The water is not a safe place for everyone in the summer months and the overnight drowning of a toddler in a pool in Western Sydney and two children pulled from a coastal lagoon at Avoca has heightened concerns for surf lifesavers after a spate of summer drownings.
Nationally the drowning toll is around 55 people, up significantly from last year and being recorded across all waterways – beaches, lakes, rivers and pools.
Surf Life Saving NSW CEO Steven Pearce says the organisation is throwing everything at the epidemic, however with the system already in stress as people flock to aquatic environments to escape the summer heat, keeping people safe is becoming a real concern.
‘We are seeing more and more fatalities and near misses and our lifesavers and lifeguards are being pushed to the limit,’ said Steven Pearce.
‘The hot weather has meant a big increase in beach visitations which is putting pressure on the limited resources of our volunteers.’
Swimming at patrolled beaches between the red and yellow flags and being vigilant with the supervision of children around water are the key messages lifesavers are imploring people to understand.
‘The tragedies unfolding every day across our waterways is heart-breaking for families, communities and our rescuers. We will continue to do what we can to keep people safe but we need your help,’ he said.
‘Swim where we can see you, don’t leave children on their own around water, even for a second and be realistic about your swimming abilities and those of your family.’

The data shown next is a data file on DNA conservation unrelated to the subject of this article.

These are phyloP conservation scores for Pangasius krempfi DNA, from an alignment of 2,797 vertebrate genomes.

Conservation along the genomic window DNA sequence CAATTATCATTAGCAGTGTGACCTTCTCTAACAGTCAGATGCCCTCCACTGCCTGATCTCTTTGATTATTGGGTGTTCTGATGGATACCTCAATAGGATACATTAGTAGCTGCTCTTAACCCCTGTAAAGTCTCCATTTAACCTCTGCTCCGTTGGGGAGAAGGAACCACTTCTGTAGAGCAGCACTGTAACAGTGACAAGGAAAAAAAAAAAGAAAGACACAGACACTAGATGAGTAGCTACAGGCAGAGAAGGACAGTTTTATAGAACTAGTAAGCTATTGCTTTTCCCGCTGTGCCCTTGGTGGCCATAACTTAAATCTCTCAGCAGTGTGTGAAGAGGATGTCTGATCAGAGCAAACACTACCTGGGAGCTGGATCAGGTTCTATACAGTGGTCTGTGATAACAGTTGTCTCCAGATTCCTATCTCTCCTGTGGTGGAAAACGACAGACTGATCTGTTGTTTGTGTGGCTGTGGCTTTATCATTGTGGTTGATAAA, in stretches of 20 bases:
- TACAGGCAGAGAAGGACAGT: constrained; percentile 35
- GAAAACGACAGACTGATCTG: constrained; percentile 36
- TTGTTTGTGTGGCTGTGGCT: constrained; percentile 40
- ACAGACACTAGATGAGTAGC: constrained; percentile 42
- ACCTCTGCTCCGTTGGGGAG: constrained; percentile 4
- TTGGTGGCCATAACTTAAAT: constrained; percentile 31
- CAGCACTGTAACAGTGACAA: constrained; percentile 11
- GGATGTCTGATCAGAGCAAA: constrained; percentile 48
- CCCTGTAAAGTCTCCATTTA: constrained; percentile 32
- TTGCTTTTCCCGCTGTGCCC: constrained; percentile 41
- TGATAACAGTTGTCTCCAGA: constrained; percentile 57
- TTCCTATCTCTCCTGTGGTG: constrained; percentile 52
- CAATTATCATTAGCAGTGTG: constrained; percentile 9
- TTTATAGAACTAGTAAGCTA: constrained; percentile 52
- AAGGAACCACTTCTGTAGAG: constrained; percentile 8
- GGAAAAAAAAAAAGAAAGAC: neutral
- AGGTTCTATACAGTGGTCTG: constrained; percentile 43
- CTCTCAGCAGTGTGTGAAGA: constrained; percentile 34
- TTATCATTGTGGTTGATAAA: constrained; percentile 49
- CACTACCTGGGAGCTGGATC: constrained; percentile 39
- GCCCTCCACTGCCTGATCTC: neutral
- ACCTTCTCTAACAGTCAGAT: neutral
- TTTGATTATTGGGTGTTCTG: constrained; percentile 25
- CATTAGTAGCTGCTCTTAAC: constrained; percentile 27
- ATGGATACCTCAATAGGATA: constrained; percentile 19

Surf Lifesavers are stretched to capacity with rescues up significantly over the holidays. More than 1000 people have been rescued on NSW beaches since Christmas, with several weeks of peak holiday period to go until school returns.
Beach Safety Tips
•Always swim between the red and yellow patrol flags, for your nearest patrolled beach check the BeachSafe app or website.
•Read the safety signs for information about the beach and ask a lifesaver or lifeguard for safety information
•Always swim with someone else so you can look out for each other, and always supervise children around the water
•Never swim under the influence of alcohol or drugs
•If you need help in the water, stay calm and attract attention by raising one arm
• In an emergency, dial Triple Zero Police
•Don’t forget to be sun safe by remembering to Slip on some protective clothing, Slop on some sunscreen, Slap on a hat, Slide on a pair of sunglasses, Seek some shade and Sip on lots of water to stay hydrated.
•For information about patrol times, weather, and beach locations visit the Beachsafe Website or Download the App.